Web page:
Yes, it would seem that this does sometimes happen.
We have reported, for example, on the High Court’s decision in Jerrard v Blyth and others, which considered the status of a claim which had not been served. In the judgment, it is stated that “there is unhappily a lacuna in the CPR”, and an indemnity costs order was ultimately made against the claimant.
If a claim form has been issued but not served, the defendant can serve a notice on the claimant “requiring him to serve the claim form or discontinue the claim” (see CPR 7.7). However, if the defendant hasn’t been notified that it’s been sued, how would it even know to consider serving such a notice? That’s a good question.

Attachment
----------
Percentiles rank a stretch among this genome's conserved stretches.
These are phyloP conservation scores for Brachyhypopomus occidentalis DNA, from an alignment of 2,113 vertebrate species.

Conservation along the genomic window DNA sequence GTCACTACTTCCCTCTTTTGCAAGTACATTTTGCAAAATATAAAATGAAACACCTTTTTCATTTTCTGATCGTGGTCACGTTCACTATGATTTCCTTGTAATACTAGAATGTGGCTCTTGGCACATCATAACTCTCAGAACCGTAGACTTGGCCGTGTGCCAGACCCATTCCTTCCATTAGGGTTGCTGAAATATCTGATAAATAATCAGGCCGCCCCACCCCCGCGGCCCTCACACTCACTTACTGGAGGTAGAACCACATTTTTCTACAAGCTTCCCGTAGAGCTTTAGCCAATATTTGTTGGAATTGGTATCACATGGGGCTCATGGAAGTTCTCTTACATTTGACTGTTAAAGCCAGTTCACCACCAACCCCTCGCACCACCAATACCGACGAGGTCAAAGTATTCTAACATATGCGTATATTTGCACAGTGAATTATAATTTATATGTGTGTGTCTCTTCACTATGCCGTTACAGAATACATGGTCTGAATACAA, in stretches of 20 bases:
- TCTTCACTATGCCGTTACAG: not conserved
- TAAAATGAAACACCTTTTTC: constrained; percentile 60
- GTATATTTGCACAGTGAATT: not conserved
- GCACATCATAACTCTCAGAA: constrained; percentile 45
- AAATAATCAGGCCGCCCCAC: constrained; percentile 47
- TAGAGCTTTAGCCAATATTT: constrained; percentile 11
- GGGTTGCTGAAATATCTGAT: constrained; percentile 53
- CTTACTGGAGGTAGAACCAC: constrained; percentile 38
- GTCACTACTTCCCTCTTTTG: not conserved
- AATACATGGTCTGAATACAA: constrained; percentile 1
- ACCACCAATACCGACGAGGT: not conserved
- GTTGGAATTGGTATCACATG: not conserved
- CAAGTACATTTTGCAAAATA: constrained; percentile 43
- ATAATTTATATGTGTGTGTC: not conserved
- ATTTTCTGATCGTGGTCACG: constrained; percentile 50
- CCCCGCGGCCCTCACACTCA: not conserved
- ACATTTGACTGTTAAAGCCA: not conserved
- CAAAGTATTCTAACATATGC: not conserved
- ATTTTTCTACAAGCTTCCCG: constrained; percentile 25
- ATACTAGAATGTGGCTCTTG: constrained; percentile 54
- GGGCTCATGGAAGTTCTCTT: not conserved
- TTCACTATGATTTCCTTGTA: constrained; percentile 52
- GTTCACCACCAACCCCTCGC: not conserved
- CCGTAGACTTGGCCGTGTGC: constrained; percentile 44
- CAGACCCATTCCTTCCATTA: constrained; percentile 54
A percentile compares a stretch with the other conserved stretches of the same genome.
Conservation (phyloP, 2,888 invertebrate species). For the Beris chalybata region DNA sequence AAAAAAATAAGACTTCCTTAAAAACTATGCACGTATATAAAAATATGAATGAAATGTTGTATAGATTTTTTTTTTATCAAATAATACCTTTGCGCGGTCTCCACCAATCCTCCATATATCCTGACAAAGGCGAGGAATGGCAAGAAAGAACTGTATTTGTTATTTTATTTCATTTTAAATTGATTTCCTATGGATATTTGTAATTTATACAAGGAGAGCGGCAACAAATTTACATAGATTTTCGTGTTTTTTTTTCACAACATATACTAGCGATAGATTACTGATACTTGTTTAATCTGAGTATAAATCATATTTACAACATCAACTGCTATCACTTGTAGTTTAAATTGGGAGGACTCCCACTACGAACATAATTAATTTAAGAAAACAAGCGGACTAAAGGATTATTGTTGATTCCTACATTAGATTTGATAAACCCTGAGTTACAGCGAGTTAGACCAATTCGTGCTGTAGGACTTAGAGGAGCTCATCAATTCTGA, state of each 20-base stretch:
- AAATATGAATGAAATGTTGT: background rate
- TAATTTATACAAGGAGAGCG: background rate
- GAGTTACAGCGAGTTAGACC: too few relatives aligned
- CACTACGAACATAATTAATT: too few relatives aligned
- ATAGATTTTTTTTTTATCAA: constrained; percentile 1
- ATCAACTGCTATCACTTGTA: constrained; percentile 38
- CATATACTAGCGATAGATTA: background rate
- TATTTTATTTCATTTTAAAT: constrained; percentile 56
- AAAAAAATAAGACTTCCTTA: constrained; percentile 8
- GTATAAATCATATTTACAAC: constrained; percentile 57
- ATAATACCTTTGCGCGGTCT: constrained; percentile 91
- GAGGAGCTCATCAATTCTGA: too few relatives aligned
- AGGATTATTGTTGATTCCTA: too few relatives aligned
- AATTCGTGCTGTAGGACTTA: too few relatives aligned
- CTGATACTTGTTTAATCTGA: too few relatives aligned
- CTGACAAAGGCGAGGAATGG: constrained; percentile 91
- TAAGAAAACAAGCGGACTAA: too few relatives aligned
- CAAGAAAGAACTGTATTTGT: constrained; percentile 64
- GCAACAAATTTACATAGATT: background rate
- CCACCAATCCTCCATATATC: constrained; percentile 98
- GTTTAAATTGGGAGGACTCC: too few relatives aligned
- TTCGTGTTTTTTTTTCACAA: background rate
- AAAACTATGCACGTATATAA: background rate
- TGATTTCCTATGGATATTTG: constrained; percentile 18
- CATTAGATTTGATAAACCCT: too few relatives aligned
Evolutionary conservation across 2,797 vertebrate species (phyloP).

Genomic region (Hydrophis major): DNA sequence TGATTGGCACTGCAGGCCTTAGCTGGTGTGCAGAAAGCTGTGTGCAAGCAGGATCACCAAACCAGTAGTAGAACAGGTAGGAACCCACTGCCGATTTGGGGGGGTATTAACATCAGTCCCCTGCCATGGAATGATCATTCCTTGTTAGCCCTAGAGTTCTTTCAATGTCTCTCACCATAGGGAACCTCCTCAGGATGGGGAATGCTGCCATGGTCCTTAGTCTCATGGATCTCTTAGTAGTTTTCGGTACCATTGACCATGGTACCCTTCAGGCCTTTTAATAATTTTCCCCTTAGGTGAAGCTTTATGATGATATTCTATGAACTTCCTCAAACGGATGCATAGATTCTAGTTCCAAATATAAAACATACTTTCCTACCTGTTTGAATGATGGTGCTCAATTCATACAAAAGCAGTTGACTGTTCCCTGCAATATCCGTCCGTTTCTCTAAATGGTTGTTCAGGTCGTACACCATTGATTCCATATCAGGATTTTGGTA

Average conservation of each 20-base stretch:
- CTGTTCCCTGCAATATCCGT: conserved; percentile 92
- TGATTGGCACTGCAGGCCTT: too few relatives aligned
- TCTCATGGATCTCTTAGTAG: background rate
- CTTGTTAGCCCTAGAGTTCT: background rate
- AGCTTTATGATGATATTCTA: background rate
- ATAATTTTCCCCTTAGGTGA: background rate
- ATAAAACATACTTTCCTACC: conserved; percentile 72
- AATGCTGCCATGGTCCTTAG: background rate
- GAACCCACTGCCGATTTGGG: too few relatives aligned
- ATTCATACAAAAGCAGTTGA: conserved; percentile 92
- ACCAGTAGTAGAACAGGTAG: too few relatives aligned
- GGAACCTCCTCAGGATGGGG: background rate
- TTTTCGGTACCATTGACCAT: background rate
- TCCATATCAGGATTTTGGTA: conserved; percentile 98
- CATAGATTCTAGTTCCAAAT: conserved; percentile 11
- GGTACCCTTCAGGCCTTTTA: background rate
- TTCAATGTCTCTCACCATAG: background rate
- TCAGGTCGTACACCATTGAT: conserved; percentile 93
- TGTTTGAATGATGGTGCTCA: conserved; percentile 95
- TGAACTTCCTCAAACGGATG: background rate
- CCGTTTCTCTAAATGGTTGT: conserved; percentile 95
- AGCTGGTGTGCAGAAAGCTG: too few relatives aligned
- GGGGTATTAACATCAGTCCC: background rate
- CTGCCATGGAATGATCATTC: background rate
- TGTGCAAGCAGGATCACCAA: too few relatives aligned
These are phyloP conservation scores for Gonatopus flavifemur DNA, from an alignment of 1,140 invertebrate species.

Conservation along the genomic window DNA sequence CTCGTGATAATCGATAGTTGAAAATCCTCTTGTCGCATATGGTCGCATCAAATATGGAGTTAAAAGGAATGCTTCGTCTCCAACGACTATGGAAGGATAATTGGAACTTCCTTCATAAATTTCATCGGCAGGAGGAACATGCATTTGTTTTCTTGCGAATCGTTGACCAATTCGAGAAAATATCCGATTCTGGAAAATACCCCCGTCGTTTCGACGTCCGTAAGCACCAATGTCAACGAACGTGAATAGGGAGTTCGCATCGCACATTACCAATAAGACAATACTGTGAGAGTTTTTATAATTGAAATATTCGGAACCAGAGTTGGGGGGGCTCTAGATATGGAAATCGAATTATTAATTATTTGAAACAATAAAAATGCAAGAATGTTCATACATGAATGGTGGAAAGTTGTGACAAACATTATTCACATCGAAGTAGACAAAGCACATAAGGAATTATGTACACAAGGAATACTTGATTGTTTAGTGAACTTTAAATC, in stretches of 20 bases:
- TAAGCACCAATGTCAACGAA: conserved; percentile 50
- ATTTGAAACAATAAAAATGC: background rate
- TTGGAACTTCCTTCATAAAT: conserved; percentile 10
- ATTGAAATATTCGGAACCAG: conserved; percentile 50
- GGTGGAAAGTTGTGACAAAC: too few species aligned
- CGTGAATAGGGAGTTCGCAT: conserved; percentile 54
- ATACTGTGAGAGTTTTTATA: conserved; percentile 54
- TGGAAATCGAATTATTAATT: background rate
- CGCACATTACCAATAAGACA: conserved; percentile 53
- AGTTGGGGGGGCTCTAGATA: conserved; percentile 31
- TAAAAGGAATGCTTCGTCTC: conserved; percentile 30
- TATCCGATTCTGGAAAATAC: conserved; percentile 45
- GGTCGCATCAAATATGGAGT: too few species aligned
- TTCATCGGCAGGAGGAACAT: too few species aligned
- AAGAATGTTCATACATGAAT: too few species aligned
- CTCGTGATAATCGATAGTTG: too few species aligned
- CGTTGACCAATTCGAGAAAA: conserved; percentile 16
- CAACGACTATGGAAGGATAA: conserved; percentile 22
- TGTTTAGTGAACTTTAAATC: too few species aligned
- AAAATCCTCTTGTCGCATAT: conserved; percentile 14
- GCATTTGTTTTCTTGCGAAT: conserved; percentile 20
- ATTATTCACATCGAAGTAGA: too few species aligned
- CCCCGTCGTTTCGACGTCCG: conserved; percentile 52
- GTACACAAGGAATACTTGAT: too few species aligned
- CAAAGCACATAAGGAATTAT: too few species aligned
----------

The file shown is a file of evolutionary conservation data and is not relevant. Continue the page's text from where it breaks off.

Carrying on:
If a defendant has been sued and it doesn’t know anything about the court proceedings, perhaps ignorance is bliss. There’s probably something in that, unless of course the claimant later enters judgment against the defendant. Maybe that’s why, on a related issue, the government has announced a consultation on ways to help protect consumers from unknown court debt claims. It will be fascinating to see whether the law is changed to place more obligations on claimants when they issue proceedings.